On 1 December 2015, a loss of separation occurred between two arriving aircraft to Amsterdam Airport Schiphol. LVNL has reported this incident to the Dutch Safety Board and is conducting its own investigation.
LVNL’s primary safety task is to maintain the separation of aircraft in the air, and between vehicles and other obstacles when on the ground. Air traffic controllers internally report any safety related occurrence, with the objective to learn lessons from those occurrences, thereby reducing the chance that similar occurrences will take place again in the future. All reported occurrences are investigated by LVNL, as part of LVNL’s ongoing commitment to improve safety.
In the morning of 1 December 2015, a loss of separation occurs between two arriving aircraft to Amsterdam Airport Schiphol. The situation arises during parallel approaches from the north to runways 18R and 18C. An Airbus A320 approaches for a landing on 18C, while a Fokker F70 approaches for a landing on 18R. Both aircraft are descending.
The loss of distance arises when the A320 descents to a level which the F70 just has passed. At that moment the speed of descent of the A320 is greater than the speed of descent of the F70. The minimum distance between the two aircraft is 1.4 nautical miles horizontally and 500 feet vertically.
In the phase of the approach in which the flights are at that moment, the separation standard is 3 nautical mile horizontally or 1,000 feet vertically. This standard applies until the moment when both aircraft are stabilized on the part of the instrument landing system which ensures the ideal course line (localizer) to the runway. This occurred shortly after reaching the minimum separation.
Both aircraft land safely.
LVNL has completed its investigation of this incident. A summary of the incident is described below.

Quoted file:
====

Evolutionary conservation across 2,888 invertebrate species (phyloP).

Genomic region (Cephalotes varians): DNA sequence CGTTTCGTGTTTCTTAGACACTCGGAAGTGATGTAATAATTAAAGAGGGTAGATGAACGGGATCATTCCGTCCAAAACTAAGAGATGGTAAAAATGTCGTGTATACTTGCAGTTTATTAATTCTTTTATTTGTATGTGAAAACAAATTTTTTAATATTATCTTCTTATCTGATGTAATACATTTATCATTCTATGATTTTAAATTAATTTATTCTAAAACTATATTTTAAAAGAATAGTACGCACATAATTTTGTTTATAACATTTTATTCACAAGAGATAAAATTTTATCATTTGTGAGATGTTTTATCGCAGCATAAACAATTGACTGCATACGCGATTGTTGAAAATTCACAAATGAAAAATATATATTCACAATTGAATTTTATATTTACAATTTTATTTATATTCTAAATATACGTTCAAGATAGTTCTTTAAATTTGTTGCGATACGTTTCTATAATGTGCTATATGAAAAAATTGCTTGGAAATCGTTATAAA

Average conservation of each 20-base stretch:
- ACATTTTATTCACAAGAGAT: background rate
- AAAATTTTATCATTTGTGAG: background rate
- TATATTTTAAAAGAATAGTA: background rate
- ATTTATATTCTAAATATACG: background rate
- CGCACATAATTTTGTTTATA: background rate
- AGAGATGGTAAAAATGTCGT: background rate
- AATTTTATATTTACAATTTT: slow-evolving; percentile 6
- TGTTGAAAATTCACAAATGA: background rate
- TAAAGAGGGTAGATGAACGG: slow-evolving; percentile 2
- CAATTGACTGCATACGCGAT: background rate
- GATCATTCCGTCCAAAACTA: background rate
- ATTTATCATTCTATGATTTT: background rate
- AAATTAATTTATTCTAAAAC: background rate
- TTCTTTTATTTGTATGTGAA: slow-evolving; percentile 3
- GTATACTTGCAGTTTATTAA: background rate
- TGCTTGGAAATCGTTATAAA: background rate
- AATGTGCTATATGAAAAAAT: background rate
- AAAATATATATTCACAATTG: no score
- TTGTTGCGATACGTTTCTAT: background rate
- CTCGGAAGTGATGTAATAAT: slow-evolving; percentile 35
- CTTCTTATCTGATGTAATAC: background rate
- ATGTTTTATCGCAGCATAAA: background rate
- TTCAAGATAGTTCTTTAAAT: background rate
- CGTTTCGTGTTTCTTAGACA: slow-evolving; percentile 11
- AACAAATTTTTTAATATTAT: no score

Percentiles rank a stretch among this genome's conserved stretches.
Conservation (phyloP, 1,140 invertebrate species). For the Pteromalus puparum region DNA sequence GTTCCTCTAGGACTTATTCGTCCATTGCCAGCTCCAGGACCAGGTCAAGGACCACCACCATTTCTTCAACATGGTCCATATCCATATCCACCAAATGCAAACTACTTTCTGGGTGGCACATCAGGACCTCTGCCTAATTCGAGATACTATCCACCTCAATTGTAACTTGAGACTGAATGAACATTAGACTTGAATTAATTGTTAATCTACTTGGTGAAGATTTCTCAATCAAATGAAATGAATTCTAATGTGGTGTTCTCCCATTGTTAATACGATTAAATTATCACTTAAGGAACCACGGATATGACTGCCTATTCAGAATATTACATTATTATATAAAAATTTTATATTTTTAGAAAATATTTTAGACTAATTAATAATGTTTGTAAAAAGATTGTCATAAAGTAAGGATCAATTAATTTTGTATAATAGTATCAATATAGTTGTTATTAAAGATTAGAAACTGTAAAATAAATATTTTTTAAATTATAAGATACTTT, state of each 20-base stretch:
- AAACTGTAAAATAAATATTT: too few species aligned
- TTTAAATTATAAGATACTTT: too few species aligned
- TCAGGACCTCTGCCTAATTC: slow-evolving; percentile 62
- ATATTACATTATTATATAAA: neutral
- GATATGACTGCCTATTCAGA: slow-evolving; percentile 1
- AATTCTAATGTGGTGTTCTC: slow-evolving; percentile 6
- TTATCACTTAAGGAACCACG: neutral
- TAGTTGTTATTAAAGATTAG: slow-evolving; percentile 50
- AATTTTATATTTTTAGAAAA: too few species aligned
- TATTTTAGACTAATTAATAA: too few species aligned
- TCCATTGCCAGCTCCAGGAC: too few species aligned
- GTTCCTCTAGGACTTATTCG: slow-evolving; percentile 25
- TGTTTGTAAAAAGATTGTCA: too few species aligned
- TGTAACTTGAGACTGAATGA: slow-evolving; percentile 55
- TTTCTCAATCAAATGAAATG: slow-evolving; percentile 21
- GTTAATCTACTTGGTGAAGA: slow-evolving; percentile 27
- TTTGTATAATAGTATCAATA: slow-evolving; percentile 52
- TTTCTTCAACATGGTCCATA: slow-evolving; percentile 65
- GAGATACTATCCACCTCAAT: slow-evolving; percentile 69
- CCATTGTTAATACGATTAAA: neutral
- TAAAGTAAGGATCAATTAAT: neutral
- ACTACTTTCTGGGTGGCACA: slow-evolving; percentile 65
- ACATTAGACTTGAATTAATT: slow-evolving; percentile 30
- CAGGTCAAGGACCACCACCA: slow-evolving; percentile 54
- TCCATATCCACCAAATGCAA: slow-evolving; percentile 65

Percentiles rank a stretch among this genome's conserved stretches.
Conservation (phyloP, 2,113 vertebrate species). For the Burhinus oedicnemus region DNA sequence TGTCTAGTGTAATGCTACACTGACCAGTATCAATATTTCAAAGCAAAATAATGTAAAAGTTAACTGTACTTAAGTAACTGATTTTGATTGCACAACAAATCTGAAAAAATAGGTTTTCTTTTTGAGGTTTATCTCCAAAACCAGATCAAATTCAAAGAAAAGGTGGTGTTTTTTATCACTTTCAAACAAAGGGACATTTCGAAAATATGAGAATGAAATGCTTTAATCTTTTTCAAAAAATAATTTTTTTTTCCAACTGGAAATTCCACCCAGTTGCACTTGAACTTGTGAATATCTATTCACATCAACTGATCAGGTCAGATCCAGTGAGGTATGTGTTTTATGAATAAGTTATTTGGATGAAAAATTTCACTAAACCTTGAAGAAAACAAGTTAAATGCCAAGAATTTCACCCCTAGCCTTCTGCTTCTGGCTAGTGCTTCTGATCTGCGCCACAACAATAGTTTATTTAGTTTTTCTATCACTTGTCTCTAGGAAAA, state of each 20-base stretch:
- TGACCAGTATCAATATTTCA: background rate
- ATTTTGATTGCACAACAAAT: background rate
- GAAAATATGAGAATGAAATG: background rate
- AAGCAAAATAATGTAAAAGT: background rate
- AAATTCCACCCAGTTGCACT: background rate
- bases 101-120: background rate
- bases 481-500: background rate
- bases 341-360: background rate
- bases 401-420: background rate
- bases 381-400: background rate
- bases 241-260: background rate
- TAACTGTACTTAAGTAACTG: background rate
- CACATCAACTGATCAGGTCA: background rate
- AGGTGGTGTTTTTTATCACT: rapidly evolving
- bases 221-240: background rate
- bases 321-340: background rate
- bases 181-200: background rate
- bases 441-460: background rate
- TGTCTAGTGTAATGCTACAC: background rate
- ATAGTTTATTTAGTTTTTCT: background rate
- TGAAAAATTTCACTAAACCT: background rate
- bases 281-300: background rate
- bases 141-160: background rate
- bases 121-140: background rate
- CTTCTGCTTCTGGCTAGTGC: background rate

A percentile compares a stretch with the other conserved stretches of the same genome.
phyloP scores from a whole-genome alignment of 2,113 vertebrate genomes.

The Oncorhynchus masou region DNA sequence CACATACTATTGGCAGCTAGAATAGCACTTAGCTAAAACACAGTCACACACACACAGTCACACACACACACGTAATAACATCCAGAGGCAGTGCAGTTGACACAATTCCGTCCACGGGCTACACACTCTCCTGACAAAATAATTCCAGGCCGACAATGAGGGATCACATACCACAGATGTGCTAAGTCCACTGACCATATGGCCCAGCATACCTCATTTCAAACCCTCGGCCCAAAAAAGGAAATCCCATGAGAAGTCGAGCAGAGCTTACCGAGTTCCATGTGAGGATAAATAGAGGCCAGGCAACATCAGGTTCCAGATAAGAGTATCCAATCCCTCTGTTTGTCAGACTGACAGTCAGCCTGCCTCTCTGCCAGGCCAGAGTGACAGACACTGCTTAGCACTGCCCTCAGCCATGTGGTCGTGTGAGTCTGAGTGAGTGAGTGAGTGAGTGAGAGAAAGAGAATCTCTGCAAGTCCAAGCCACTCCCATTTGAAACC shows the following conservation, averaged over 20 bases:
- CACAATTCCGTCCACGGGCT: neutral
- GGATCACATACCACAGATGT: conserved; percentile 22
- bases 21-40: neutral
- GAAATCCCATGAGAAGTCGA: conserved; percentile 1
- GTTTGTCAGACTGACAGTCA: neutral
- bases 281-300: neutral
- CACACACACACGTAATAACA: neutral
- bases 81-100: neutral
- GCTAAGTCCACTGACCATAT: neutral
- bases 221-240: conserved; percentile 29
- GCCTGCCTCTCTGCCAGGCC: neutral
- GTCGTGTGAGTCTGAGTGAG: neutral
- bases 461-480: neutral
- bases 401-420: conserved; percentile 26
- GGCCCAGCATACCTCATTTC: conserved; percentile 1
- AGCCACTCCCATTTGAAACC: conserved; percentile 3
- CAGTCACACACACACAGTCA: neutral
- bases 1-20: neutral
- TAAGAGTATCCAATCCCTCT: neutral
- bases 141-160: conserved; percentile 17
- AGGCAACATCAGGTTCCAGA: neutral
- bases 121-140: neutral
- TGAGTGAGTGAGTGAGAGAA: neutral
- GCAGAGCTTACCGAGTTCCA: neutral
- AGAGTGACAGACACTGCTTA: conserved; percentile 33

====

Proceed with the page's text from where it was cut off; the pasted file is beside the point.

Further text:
A parallel approach was taking place on the Polderbaan (18R) and the Zwanenburgbaan (18C) at Amsterdam Airport Schiphol. The Airbus 320 was approaching from the south, to land on the Zwanenburgbaan, and the Fokker 70 was approaching from the west in order to land on the Polderbaan.
The approach controller for the Polderbaan instructed the Fokker to descend quickly. This involved anticipating the continuation of both flights, by allowing the Fokker to descend quickly enough for a stable final approach and by realising a vertical separation distance of at least 1,000 feet between the Fokker and the Airbus, before both aircraft turn for a parallel approach to their landing.
The pilot of the Fokker confirmed the instruction. Meanwhile, the Airbus descended for its landing on the Zwanenburgbaan, in accordance with instructions from the approach controller. However, the Fokker descended more slowly than the approach controller had expected. As a result, the planned vertical separation of 1,000 feet was not realised. Both aircraft did manage to follow the correct horizontal path, in accordance with plans and instructions.
Both approach controllers, who were sitting directly next to each other, informed the pilots of the Fokker and the Airbus of the parallel operation and of the presence of another plane in their vicinity. The pilots of both the Fokker and the Airbus confirmed that they understood the situation, and the Fokker pilot could see the Airbus. Air traffic control monitored both aircraft precisely, and decided not to give any corrective instructions.
When the Fokker and the Airbus turned in to intercept the signal from the instrument landing systems on their respective runways, the minimum separation distance was reached: 500 feet vertical - more than 152 metres - and 1.4 nautical miles - approx. 2.6 kilometres - horizontal.
Both planes landed safely.
The conclusion of the investigation is that the incident was the result of an incorrect estimation of the Fokker’s vertical flight profile. Air traffic control has acknowledged this. Based on the normal horizontal behaviour of the two aircraft and the confirmation from the Fokker pilot that the Airbus was visible, no corrective instructions were given.
Classificatie: major incident